Care Dimensions Clinical Manager Abbie O'Grady (right) is joined by Christine McMichael of the Hospice & Palliative Care Federation of Massachusetts (center) and Kristi Burbank of Seasons Hospice before a meeting with an aide to U.S. Sen. Elizabeth Warren as part of the National Hospice and Palliative Care Organization's Leadership and Advocacy Conference.
More than 300 hospice supporters from across the nation – including a Care Dimensions clinical manager – descended on Capitol Hill on April 17 for meetings that stressed expanded access to and coverage for hospice and palliative care services.
The meetings with congressional policy advisors wrapped up three days of the National Hospice and Palliative Care Organization’s (NHPCO) annual Leadership and Advocacy Conference in Washington, D.C. Clinical Manager Abbie O’Grady, RN, CHPN, who represented Care Dimensions in meetings with aides to Massachusetts members of Congress, brought her unique perspective as not only a nurse who has cared for hundreds of hospice patients, but also as the mother of a son who had pediatric hospice services from Care Dimensions before passing away from cancer.
“Advocating with the Hospice Action Network, NHPCO and fellow hospice workers from 48 different states was an amazing and humbling experience,” said Abbie. “I was able to use my voice and our stories to advocate for better access to hospice and palliative care, the true model of patient and family-centered care.”
Abbie and other hospice representatives spoke about the importance of congressional support for the Medicare hospice benefit and for two bills:
- The Palliative Care and Hospice Education and Training Act (H.R. 647) would help address the shortage of adequately trained hospice or palliative care providers. Hospice and palliative care physicians would train teams of interdisciplinary health care professionals in hospice and palliative care techniques.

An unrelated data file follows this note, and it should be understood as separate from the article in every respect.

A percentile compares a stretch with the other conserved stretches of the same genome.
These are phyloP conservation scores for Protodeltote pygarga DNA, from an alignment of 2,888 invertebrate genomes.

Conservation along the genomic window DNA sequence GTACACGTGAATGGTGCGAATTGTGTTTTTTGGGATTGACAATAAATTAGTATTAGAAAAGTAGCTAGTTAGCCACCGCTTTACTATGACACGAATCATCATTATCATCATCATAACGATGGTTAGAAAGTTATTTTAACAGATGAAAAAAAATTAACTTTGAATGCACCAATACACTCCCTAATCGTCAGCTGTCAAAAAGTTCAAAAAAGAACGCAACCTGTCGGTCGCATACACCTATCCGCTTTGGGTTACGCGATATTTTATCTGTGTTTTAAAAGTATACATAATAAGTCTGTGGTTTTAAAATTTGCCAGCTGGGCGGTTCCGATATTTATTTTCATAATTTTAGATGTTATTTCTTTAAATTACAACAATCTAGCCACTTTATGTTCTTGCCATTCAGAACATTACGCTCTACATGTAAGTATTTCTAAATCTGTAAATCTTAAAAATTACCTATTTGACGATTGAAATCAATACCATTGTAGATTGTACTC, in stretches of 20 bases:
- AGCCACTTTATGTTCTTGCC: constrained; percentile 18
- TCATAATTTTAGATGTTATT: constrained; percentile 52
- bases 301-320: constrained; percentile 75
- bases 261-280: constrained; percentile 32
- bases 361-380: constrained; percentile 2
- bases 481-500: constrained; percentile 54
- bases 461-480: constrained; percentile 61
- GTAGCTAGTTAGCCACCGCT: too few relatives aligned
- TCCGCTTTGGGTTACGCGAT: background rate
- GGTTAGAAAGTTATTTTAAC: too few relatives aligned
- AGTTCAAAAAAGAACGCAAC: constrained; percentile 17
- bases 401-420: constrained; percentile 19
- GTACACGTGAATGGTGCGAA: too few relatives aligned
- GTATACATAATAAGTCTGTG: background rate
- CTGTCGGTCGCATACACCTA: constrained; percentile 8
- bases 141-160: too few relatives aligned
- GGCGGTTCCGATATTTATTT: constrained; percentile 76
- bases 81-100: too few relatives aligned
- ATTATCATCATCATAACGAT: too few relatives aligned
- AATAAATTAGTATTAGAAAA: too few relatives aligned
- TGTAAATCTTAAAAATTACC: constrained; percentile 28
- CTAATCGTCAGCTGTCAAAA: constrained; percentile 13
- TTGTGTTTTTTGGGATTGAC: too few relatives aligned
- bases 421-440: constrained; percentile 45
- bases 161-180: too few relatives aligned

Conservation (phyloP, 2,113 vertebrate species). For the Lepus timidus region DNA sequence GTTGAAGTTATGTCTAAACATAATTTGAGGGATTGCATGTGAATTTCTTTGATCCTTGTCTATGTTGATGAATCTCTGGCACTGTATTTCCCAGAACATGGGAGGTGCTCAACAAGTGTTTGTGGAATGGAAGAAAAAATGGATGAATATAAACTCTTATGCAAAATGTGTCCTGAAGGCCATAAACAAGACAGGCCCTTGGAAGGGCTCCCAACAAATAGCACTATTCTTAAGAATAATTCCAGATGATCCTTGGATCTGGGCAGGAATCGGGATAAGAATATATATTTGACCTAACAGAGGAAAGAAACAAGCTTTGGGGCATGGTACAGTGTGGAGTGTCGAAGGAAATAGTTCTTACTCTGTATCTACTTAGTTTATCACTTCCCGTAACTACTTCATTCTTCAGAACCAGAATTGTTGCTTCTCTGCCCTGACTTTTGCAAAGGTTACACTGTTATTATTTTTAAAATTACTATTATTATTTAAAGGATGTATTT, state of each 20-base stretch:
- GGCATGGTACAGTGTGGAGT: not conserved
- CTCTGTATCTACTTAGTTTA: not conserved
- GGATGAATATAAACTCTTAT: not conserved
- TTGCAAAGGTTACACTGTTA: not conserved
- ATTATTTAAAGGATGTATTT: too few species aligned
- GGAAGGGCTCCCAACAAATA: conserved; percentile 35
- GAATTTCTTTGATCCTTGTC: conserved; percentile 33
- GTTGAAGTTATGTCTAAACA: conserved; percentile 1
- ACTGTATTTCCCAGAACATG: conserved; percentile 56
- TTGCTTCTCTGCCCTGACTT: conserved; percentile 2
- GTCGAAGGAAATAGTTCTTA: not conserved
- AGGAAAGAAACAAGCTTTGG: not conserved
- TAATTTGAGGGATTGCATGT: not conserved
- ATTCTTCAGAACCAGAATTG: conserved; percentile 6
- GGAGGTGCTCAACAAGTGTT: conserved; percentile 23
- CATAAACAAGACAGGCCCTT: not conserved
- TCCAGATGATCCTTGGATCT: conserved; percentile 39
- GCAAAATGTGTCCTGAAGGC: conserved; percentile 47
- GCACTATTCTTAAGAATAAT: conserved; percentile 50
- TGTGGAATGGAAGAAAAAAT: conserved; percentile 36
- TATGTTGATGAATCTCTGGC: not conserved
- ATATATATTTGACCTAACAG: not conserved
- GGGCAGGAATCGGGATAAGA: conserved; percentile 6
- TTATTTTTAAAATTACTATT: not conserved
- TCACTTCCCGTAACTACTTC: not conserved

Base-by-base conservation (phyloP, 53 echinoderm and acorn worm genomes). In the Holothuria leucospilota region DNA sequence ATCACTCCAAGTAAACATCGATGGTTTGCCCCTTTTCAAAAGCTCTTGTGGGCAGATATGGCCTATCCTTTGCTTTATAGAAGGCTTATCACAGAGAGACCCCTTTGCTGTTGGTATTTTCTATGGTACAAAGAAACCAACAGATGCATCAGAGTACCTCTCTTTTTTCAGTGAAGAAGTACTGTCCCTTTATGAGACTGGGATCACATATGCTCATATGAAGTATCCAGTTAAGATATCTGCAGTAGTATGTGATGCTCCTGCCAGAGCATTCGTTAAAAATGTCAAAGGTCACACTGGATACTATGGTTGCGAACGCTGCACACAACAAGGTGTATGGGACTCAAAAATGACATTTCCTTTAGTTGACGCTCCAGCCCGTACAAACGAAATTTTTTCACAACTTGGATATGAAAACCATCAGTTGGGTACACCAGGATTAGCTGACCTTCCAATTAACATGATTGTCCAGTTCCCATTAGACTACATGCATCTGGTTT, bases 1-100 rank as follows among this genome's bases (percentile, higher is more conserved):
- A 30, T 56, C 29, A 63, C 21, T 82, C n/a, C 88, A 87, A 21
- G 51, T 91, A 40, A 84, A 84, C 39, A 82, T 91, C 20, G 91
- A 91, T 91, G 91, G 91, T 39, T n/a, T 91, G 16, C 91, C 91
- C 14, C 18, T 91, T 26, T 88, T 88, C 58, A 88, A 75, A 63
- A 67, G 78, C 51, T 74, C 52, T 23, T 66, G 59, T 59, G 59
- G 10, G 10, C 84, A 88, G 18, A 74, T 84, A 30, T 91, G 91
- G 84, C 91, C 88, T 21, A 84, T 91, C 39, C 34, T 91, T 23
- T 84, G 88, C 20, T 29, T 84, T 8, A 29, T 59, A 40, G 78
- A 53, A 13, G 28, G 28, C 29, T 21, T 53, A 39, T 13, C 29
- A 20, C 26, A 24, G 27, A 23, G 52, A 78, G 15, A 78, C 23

- The Rural Access to Hospice Act (S. 1190) would correct a glitch in the current law that prohibits Rural and Federally Qualified Health Clinicians from serving as their patients’ hospice attending physician. In rural areas, this is a significant barrier to hospice care.
They also urged members of Congress to oppose a 2% cut to Medicare base payment rates for hospice providers in 2020, as proposed by the Medicare Payment Advisory Commission. Hospice programs could be forced to cut back on their service areas, resulting in patients having to seek care in more expensive and less appropriate care settings.
“We had some very productive meetings,” said Abbie. “The congressional staffers we met with were receptive to our requests to support hospice and palliative care, and we thank them for listening to our stories of lives that were made better by focusing on their personal goals.” Abbie and two other Massachusetts-based hospice advocates met with aides to Senators Elizabeth Warren and Edward Markey, and Representatives Seth Moulton, Joseph Kennedy, and William Keating.
Contact your members of Congress and express your support for the hospice-related bills detailed above.